To help us provide you with free impartial advice, we may earn a commission if you buy through links on our site. Learn more

Epson EH-TW6150 review: The best budget 4K projector for movies

Our Rating :
Price when reviewed : £850

While it hasn’t got the punch of rival 4K projectors, its clarity, colours and in-depth controls make for a serious home cinema contender


  • Flexible positioning
  • Sharp 4K pictures
  • Impressive colour


  • Struggles with black and contrast
  • No major gaming features

The market for sub-£1,000 4K projectors has really warmed up over the past few years, driven by affordable DLP models using pixel-shifting techniques to squeeze a 4K image from native 1080p chips. Now Epson is getting in on the action with the Epson EH-TW6150, a three-LCD Pro-UHD projector coming in at just £850.

Pro-UHD is Epson’s own take on pixel shifting, shifting each pixel diagonally by 0.5 pixels at 120Hz to deliver a 60Hz pseudo-3,840 x 2,160 image. Don’t label it faux-K, either. As with most pixel-shifting DLP projectors, the output looks pretty much indistinguishable from the real deal.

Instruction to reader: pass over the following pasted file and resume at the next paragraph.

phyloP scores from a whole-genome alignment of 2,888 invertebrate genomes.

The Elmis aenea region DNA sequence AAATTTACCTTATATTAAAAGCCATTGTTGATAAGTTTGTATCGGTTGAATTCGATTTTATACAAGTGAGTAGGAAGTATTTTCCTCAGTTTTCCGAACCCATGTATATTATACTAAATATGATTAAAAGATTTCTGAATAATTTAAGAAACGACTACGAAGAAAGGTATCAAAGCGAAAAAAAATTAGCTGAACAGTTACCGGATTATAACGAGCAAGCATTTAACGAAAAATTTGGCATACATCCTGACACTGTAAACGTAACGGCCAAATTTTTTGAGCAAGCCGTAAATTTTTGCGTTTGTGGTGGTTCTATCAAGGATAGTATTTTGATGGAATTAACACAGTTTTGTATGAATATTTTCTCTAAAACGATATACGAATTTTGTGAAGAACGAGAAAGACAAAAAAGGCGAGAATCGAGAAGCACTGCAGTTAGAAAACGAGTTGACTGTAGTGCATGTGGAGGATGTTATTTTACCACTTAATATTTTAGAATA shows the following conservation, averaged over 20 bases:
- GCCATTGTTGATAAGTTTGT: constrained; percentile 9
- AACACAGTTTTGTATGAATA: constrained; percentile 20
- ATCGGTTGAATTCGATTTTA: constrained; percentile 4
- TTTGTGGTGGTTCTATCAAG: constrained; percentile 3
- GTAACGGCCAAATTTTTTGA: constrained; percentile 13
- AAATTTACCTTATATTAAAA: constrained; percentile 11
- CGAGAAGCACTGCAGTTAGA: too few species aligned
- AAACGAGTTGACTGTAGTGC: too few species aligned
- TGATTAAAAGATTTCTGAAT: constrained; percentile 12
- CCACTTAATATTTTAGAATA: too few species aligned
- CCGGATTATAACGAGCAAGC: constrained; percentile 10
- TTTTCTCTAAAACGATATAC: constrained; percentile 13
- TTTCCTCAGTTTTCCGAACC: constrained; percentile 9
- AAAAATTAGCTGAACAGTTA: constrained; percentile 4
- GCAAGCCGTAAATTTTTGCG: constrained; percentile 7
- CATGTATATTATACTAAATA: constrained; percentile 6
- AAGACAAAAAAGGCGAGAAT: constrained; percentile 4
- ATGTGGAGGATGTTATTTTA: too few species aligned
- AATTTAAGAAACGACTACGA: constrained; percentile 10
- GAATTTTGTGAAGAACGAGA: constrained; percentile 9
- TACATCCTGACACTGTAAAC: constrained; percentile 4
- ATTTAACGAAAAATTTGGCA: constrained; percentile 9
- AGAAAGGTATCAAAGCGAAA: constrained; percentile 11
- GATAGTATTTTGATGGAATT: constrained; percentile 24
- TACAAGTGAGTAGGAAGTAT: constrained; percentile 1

Epson EH-TW6150 review: What do you get for the money?

The first thing that hits you on unboxing this projector is that, where some budget 4K projectors have focused on ease of use and streaming or gaming features, the EHTW-6150 feels more like a serious piece of home cinema kit. It’s actually quite flexible about its positioning, thanks to a vertical lens shift, keystone correction control and a 1.6x zoom, and you manage all three and the focus using manual dials and sliders, with the aid of an auto-keystone feature.

In many ways I prefer this approach for making quick adjustments, and the EHTW-6150 feels like a projector for those who are happy to tinker with the settings and options if it means they get a better picture.

As I’ve said, the EH-TW6150 runs a three-LCD Pro-UHD projection system, using a traditional lamp light source capable of outputting up to 2,800 ANSI lumens. It supports 10-bit colour along with HDR10 and HLG but doesn’t support Dolby Vision or come with any specific Filmmaker modes. With a 1.32 to 2.15:1 throw ratio, it can project an 80in image from 2.34m away, and Epson claims it’s good for screen sizes between 40in and 500in, although you’ll lose a lot of brightness and contrast to hit such extreme sizes; 100in to 150in is a more realistic sweet spot.

READ NEXT: Best portable projector